In a ruling earlier this month, Judge Lauren Esposito said that the documents were not relevant. Esposito also said allowing McDonald's lawyers access to the documents— which include the names of current and former employees of McDonald's who are supporting the "Fight for $15" campaign— could have a “chilling effect” on employees.
Fast Food Forward, a group supported by the Service Employees International Union (SEIU), has organized protests at McDonald's and other fast-food locations. The group is advocating a $15 hourly minimum wage and the right for fast-food workers to unionize. Oak Brook, Ill.-based McDonald's announced expanded employee benefits that include wage increases at company-owned stores, paid time off and other benefits.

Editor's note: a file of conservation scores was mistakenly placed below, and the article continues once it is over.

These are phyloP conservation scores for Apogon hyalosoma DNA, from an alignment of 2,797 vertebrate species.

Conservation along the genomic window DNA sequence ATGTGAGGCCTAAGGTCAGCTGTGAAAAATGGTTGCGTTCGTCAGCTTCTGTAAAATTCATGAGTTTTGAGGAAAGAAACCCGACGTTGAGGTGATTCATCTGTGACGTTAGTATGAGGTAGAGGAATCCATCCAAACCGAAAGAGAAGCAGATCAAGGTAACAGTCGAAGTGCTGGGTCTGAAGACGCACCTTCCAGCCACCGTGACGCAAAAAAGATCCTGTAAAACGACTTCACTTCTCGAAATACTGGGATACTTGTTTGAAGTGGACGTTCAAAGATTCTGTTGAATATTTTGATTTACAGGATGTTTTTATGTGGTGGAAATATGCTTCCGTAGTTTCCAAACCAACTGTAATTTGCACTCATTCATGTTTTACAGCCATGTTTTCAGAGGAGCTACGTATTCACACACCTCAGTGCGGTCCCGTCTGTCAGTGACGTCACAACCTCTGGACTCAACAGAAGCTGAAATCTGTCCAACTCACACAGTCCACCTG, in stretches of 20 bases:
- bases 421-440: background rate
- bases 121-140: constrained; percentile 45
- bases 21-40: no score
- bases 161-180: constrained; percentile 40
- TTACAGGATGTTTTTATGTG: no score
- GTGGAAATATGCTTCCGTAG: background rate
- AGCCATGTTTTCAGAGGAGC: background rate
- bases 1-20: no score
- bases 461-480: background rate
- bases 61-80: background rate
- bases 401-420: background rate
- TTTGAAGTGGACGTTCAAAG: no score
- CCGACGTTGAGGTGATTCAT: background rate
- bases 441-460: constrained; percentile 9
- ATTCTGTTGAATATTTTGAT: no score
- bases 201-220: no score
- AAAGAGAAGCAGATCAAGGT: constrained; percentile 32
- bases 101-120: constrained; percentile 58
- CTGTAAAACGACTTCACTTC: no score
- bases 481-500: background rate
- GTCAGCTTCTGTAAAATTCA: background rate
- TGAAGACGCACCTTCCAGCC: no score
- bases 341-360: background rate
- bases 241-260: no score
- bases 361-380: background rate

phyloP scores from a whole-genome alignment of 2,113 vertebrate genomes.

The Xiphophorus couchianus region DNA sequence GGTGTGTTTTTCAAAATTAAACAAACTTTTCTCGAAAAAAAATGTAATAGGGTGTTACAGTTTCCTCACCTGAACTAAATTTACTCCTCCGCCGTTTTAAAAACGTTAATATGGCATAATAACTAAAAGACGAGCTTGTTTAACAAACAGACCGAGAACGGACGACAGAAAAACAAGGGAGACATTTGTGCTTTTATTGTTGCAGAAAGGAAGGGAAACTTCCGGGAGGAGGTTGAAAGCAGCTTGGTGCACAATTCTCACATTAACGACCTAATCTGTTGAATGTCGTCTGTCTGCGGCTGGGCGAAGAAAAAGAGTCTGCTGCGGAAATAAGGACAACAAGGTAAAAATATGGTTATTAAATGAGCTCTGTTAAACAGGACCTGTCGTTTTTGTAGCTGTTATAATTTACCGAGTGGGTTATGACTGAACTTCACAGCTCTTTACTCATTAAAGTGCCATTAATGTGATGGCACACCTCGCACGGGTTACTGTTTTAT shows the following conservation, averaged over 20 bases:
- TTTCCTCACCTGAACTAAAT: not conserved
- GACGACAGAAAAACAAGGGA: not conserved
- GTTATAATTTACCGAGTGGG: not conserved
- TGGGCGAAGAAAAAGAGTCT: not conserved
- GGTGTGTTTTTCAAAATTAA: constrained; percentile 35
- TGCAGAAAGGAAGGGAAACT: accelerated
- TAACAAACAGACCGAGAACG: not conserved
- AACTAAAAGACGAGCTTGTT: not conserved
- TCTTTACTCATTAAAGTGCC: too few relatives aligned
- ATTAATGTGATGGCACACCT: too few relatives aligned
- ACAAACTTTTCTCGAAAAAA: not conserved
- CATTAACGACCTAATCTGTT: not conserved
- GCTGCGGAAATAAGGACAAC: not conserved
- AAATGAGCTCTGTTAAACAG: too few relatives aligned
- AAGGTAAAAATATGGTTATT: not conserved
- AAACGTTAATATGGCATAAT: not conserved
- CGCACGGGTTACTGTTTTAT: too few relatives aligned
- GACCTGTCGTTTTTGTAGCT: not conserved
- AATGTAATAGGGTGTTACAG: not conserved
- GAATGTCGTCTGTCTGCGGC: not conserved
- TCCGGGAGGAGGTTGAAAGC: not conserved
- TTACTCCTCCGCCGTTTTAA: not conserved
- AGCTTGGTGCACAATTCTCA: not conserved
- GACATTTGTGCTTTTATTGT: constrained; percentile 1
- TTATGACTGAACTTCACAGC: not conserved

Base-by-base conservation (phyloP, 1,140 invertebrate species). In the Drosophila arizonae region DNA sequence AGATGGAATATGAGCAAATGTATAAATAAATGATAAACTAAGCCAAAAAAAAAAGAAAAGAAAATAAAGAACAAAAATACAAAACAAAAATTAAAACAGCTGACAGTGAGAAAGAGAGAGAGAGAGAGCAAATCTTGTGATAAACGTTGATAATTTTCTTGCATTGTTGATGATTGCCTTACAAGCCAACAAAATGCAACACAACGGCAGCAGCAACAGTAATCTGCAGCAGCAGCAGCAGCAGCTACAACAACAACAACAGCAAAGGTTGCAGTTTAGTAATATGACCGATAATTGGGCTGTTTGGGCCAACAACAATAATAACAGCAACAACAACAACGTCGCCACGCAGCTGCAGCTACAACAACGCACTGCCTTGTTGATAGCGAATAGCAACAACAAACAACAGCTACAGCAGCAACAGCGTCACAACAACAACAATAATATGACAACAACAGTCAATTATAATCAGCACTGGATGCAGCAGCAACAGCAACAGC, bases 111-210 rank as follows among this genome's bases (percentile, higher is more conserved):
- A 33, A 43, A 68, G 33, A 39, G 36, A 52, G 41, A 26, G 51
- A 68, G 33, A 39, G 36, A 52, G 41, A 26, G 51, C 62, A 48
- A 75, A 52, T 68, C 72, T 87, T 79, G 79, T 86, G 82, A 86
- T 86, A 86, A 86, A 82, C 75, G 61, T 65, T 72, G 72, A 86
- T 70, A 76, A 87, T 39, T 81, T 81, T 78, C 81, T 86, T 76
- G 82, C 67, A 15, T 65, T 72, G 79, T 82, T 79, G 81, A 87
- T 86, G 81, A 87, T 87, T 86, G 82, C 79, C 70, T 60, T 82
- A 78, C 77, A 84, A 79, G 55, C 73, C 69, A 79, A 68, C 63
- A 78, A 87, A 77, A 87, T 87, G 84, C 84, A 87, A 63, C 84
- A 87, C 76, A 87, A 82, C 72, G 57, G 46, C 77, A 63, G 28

In the union's case against McDonald’s, the key issue is whether the fast-food company qualifies as a joint employer that can be held jointly liable for labor law and wage violations committed by its franchisees. McDonald’s reported 2,500 independent franchisees in 2014.
The National Labor Relations Board counsel found in July 2014 that McDonald's is a joint employer. If Judge Esposito rules in favor of the union, McDonald's is expected to appeal the decision to the full five-member NLRB panel in Washington.